The first partition left a strong legacy. Decades later in the 1940s, when Hindu–Muslim relations deteriorated, the British government again partitioned Bengal into East Bengal and West Bengal as part of the Partition of British India. East Bengal was made part of the Muslim-majority Dominion of Pakistan and West Bengal a part of the Hindu-majority Dominion of India. East Bengal was later renamed East Pakistan in 1955. In 1971, East Pakistan seceded in the Bangladesh Liberation War, which established the People's Republic of Bangladesh. The constitution of Bangladesh established a multiparty parliamentary democracy in 1972. The country endured several military coups in the late 1970s and 1980s. Islam is the state religion of Bangladesh. In the Indian state of West Bengal, the Communist Party of India governed for three decades.

Himalayan states

The Eastern Himalayas has been home to three independent kingdoms since the 17th century, including the Kingdom of Bhutan, the Kingdom of Sikkim, and the Kingdom of Nepal. The Himalayan kingdoms served as buffer states between Imperial China and India. In the 19th century, Nepal, Sikkim, and Bhutan became protectorates of British India. The Anglo-Nepal Treaty of 1923 recognized Nepal's sovereignty. The treaty was recorded in the League of Nations. Bhutan's relations with British India were managed under the Treaty of Punakha of 1910. Sikkim's relations with British India were managed under the Treaty of Titalia of 1817 and the Treaty of Tumlong of 1861.

After India became independent, it signed a treaty with Bhutan in 1949, and, in 1950, a treaty with Nepal and a treaty with Sikkim.[9] The Incorporation of Tibet into the People's Republic of China, particularly after the 1959 Tibetan uprising, caused an exodus of Tibetan refugees into Northern and Eastern South Asia, including into Nepal and Bhutan. Refugees included the spiritual Tibetan head of state, the Dalai Lama, who established the Tibetan government in exile in India. The CIA Tibetan program in Nepal trained Tibetan refugees for guerrilla war against the PRC. Following the Tibetan crisis, India and the PRC engaged in a brief border war in 1962 over the disputed McMahon Line and Aksai Chin areas. In 1975, the Indian annexation of Sikkim was strongly opposed by China.[10]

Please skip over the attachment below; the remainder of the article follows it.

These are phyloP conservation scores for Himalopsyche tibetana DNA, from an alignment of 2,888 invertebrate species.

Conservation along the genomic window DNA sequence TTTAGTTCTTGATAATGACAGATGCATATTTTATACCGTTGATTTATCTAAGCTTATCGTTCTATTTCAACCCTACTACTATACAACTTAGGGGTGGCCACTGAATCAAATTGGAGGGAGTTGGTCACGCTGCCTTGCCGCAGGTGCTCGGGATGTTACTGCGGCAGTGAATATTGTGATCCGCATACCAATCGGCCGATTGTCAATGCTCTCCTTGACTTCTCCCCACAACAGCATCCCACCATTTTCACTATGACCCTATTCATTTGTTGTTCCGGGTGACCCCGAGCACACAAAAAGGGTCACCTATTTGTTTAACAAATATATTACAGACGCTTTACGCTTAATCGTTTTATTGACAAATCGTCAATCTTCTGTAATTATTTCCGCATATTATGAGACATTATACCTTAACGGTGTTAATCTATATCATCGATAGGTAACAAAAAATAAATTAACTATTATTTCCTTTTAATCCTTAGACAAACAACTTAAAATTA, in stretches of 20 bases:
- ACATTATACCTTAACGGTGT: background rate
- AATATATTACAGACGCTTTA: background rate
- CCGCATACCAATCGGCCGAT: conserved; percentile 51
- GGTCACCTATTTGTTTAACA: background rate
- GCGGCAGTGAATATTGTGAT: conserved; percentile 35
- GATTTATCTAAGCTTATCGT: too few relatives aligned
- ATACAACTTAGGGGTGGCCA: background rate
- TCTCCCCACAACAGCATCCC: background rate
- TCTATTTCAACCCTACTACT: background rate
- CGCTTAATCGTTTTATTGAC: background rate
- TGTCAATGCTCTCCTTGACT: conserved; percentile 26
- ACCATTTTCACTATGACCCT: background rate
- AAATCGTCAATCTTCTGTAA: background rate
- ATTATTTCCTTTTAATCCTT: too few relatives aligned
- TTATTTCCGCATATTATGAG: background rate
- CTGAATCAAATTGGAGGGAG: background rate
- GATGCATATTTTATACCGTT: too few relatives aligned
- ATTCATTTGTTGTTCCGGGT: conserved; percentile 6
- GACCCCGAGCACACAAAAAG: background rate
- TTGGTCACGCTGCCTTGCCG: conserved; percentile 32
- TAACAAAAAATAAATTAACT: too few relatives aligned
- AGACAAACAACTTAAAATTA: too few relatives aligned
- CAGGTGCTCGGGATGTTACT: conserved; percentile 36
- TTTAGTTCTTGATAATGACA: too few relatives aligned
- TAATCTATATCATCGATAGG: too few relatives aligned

Nepal's first period of parliamentary democracy lasted from 1950 to 1960. The King of Nepal imposed the panchayat system in the 1960s and 1970s. A mass uprising pressured the King of Nepal to restore democracy in 1990. The Nepalese Civil War began in 1992.

Bhutan joined the United Nations in 1971. Bhutan was the first country to recognize the independence of Bangladesh.

Indian northeast

Colonial Assam was reorganized by the Indian government into the Seven Sister States of northeast India, including Arunachal Pradesh, Assam, Manipur, Meghalaya, Mizoram, Nagaland, and Tripura. Insurgency in Northeast India has been a security challenge for the Indian government. Since 1958, the Armed Forces Special Powers Act has been imposed in the region. The law has been described as perpetuating indirect military rule. There have been many allegations of human rights abuses in northeast India.

21st century

In 2003, China acknowledged Sikkim as a part of India while India recognized Tibet as part of China.[11][12] The Dalai Lama has often asserted that Tibet should be given meaningful autonomy within China, not independence.[13] In 2005, the King of Nepal imposed direct rule, which led to the monarchy's overthrow, the end of the civil war, and the creation of the Federal Democratic Republic of Nepal in 2008. Bhutan held its first general election in 2008.

In 2011, India granted duty-free access to most Bangladeshi products.[14] In 2012, India affirmed in principle to allow Bangladesh, Bhutan, and Nepal to transit its territory for trade movement.[15][16][17] In 2014, Bangladesh and India resolved their maritime boundary dispute at a UN tribunal.[18] In 2015, India and Bangladesh signed a land boundary agreement to resolve border disputes.[19] In 2014 Bangladesh and Bhutan signed a trade agreement in which Bhutan gained duty-free access for 90 products in the Bangladeshi market. Bangladesh, India, Nepal, and Bhutan signed a regional motor vehicle agreement in 2015.[20]

The four countries have agreed to develop hydropower in the Himalayas. Bhutan and India have developed two hydropower projects, as of 2017.

Nepal has been a key participant in the Chinese One Belt, One Road initiative, which seeks to revive the historical Silk Road between South Asia and Tibet.[21][22]

The rapid development of the Chinese economy has caused increased trade and economic activity between China and Eastern South Asia. China is the largest trading partner of India, Bangladesh, and Nepal while Hong Kong is one of Bhutan's chief trading partners. The Indian economy has emerged as one of the world's fastest-growing economies although its eastern and northeastern states have had lower economic growth than northern, western, or southern India. According to the International Monetary Fund (IMF), the Bangladeshi economy was the world's second-fastest-growing major economy in 2016, but the country faces challenges of political instability and infrastructure shortages.

The 2017 China India border standoff developed on the Doklam plateau, located on the tri-nation border between Bhutan, Indian Sikkim, and Chinese Tibet.